Rule 7. Every word of every rule is there for a reason
Four types of Evidence: Dr. DT
Demonstrative, Real, Documentary, Testimonial
3 types of rules: Rules of the Road, Truth Seeking Rules, Policy Based Rules
Control by the Court: Rules give judge broad authority to manage the docket
FRE 102 – rules should be construed so as to administer every proceeding fairly, eliminate unjustifiable expense and delay, and promote development of evidence law, to the end of ascertaining the truth and securing a just determination.
FRE 403 – Court may exclude evidence if its probative value is substantially outweighed by a danger of one or more of the following: unfair prejudice, confusion the issues, misleading the jury, undue delay, waste of time, or needlessly presenting cumulative evidence.
FRE 611(a) – court controls mode and order of examining witnesses to determine truth, avoid wasting time, protect witness from harassment and embarrassment.
Scheduling witnesses: Judge can let witness go out of turn if scheduling conflict.
Putting in evidence late: judge can give counsel more time to adjust numbers on their reports.
Or insert Table of Mortality: In class example
US. V. Reaves: judge set time limit because US was taking too long to present case in chief. Didn’t want to waste time.
Allowed because of 403 and 611(a)
Form of Questions to Witnesses
FRE 611(c) – NO leading questions (suggest what the witness should say) “should” be used on DIRECT examination of a witness (Straub v. Reading—can’t ask leading questions on direct) (“arson was involved, wasn’t it!” “would you say he is six feet?”) EXCEPT:
As necessary to develop witness’s testimony (DCDP)
Difficulty recalling (only in tangential matters)
Preliminary, undisputed info about collateral matters (saves time).
Note: This saves time
When party calls hostile witness, adverse party, or witness identified with an adverse party.
Adverse party – opponent in the case.
Hostile witness – biased witness, who wants you to lose the case (being argumentative).
Ordinarily ok to lead on cross,
ver offered proof of what the substance of the excluded hearsay testimony. Because an offer of proof was not made, the court did not find error under Rule 103.
Not Needing to Renew an Objection or Offer of Proof – Once court rules definitively on the record, party doesn’t have to renew objection or offer of proof to preserve claim of error for appeal (in limine motions or motions during trial)
Only “sustained” or “overruled” is definitive. If in doubt, ask the judge if ruling was definitive.
Motion in limine: pretrial motion/objection or during trial before witness is called or evidence offered, asking judge to make ruling on evidence, either allowing or excluding evidence. Presumed timely and specific. Say what you think they'll say and why you object.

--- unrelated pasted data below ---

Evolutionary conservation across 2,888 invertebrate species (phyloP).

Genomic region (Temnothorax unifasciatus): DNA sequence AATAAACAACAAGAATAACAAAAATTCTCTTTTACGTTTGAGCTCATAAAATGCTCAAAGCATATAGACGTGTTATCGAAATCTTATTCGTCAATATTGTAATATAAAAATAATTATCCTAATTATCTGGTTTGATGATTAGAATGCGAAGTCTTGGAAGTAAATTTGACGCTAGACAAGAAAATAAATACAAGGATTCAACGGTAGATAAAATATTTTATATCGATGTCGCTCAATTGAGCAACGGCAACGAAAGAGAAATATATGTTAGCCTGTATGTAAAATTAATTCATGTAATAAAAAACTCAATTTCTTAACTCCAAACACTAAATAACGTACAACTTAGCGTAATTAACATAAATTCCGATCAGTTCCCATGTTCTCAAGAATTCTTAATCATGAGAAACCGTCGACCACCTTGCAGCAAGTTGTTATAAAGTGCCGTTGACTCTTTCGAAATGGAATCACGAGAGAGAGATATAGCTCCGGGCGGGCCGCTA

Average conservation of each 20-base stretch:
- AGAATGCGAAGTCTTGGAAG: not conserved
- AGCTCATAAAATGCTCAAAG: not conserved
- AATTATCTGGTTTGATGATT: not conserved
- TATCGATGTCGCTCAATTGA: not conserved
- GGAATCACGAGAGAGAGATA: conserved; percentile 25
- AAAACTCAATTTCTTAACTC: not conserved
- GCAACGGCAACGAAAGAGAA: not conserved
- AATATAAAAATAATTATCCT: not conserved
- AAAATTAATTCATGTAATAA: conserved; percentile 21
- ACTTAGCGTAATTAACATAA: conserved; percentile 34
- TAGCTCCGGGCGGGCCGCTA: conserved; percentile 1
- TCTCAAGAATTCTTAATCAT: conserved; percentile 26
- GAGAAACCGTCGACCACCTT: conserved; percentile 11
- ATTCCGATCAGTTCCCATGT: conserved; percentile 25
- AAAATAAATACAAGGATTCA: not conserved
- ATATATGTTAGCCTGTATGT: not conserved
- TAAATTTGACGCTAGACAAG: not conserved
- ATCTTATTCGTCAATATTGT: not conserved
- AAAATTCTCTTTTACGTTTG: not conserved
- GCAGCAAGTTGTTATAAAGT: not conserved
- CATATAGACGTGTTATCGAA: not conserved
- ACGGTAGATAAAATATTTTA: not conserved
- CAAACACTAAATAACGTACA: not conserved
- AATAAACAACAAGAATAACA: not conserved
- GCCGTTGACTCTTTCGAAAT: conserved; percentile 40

Usually reserved for really important pieces of evidence.
Judge doesn’t have to rule on in limine motions.
Judges welcome in limine motions because gives them time to consider and research issues.
Renewal Rule: If make motion in limine, and judge makes a ruling admitting evidence, do not have to renew objection in trial
In the video, the motion in limine was not definitively ruled on and then is was about to be played. You must renew the objection to preserve the appeal.
But if judge does not make definitive ruling, must renew (ask if unsure)
Preventing Jury from hearing inadmissible evidence – court must be conducted in way so that inadmissible evidence is not suggested to the jury by any means.
Dismiss jury from courtroom while ruling made (really serious issues).
Sidebar conference: lawyers meet with judge at the bench to talk about issue out of earshot of the jury.
Plain error: so obvious and prejudicial that an appellate court should address it despite parties’ failure to make an objection.
Example: a decapitated human head is admitted and the one party does not object. Appeal is not waived because it was a plain error.
Harmless: technical error that does not affect substantial rights of parties and may be disregarded on appeal.
Plain Error Rule: Judge can hear late objection on appeal if
Offer of proof was made
Evidence isn’t inadmissible under any theory
Excluding evidence was not harmless error
SC DOESN’T RECOGNIZE PLAIN ERROR RULE ON APPEAL. IF YOU DON’T OBJECT, CAN’T APPEAL.
If you snooze, you lose (if you don’t object, evidence will be admitted; if definitely inadmissible, judge will object, but rare).
Procedure for objections
STAND up (anytime talking to the court, you stand) (GA/NC sits).
Say “I object”
Give specific grounds
Judge hears from other side
Can either rule, have sidebar discussion, or dismiss jury for discussion.
Judge makes ruling.
If lose objection, must make offer of proof to preserve for trial.